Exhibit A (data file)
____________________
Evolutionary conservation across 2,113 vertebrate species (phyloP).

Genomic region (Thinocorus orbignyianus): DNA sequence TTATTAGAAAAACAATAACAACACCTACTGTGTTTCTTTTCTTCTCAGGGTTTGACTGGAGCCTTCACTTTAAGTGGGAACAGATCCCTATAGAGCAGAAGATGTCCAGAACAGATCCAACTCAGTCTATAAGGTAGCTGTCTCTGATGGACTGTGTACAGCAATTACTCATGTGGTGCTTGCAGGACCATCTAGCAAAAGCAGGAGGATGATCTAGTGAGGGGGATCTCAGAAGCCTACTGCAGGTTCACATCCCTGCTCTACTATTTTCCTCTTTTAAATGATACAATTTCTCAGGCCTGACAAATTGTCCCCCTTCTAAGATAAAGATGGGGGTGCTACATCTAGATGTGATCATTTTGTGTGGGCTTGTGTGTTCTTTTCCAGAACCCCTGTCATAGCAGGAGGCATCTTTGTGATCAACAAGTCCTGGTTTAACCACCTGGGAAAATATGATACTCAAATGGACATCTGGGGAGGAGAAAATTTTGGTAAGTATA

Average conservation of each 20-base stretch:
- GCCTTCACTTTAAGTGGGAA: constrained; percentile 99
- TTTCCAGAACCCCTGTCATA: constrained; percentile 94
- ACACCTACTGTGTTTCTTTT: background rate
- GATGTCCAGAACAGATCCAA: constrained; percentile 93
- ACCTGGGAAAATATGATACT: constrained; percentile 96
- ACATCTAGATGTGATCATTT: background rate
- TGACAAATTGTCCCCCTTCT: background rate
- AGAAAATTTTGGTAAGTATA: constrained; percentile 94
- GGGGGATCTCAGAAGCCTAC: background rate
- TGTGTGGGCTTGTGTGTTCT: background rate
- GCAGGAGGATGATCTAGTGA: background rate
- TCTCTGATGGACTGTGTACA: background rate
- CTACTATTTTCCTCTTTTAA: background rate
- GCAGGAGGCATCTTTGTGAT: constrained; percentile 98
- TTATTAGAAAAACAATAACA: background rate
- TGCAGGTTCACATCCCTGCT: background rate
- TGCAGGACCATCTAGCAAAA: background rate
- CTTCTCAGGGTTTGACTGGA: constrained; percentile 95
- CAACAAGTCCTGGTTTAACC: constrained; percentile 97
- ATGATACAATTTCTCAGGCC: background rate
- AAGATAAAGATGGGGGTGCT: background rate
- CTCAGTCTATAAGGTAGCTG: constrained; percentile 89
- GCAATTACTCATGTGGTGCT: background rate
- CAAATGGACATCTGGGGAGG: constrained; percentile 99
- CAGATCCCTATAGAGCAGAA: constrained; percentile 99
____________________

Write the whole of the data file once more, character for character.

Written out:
Evolutionary conservation across 2,113 vertebrate species (phyloP).

Genomic region (Thinocorus orbignyianus): DNA sequence TTATTAGAAAAACAATAACAACACCTACTGTGTTTCTTTTCTTCTCAGGGTTTGACTGGAGCCTTCACTTTAAGTGGGAACAGATCCCTATAGAGCAGAAGATGTCCAGAACAGATCCAACTCAGTCTATAAGGTAGCTGTCTCTGATGGACTGTGTACAGCAATTACTCATGTGGTGCTTGCAGGACCATCTAGCAAAAGCAGGAGGATGATCTAGTGAGGGGGATCTCAGAAGCCTACTGCAGGTTCACATCCCTGCTCTACTATTTTCCTCTTTTAAATGATACAATTTCTCAGGCCTGACAAATTGTCCCCCTTCTAAGATAAAGATGGGGGTGCTACATCTAGATGTGATCATTTTGTGTGGGCTTGTGTGTTCTTTTCCAGAACCCCTGTCATAGCAGGAGGCATCTTTGTGATCAACAAGTCCTGGTTTAACCACCTGGGAAAATATGATACTCAAATGGACATCTGGGGAGGAGAAAATTTTGGTAAGTATA

Average conservation of each 20-base stretch:
- GCCTTCACTTTAAGTGGGAA: constrained; percentile 99
- TTTCCAGAACCCCTGTCATA: constrained; percentile 94
- ACACCTACTGTGTTTCTTTT: background rate
- GATGTCCAGAACAGATCCAA: constrained; percentile 93
- ACCTGGGAAAATATGATACT: constrained; percentile 96
- ACATCTAGATGTGATCATTT: background rate
- TGACAAATTGTCCCCCTTCT: background rate
- AGAAAATTTTGGTAAGTATA: constrained; percentile 94
- GGGGGATCTCAGAAGCCTAC: background rate
- TGTGTGGGCTTGTGTGTTCT: background rate
- GCAGGAGGATGATCTAGTGA: background rate
- TCTCTGATGGACTGTGTACA: background rate
- CTACTATTTTCCTCTTTTAA: background rate
- GCAGGAGGCATCTTTGTGAT: constrained; percentile 98
- TTATTAGAAAAACAATAACA: background rate
- TGCAGGTTCACATCCCTGCT: background rate
- TGCAGGACCATCTAGCAAAA: background rate
- CTTCTCAGGGTTTGACTGGA: constrained; percentile 95
- CAACAAGTCCTGGTTTAACC: constrained; percentile 97
- ATGATACAATTTCTCAGGCC: background rate
- AAGATAAAGATGGGGGTGCT: background rate
- CTCAGTCTATAAGGTAGCTG: constrained; percentile 89
- GCAATTACTCATGTGGTGCT: background rate
- CAAATGGACATCTGGGGAGG: constrained; percentile 99
- CAGATCCCTATAGAGCAGAA: constrained; percentile 99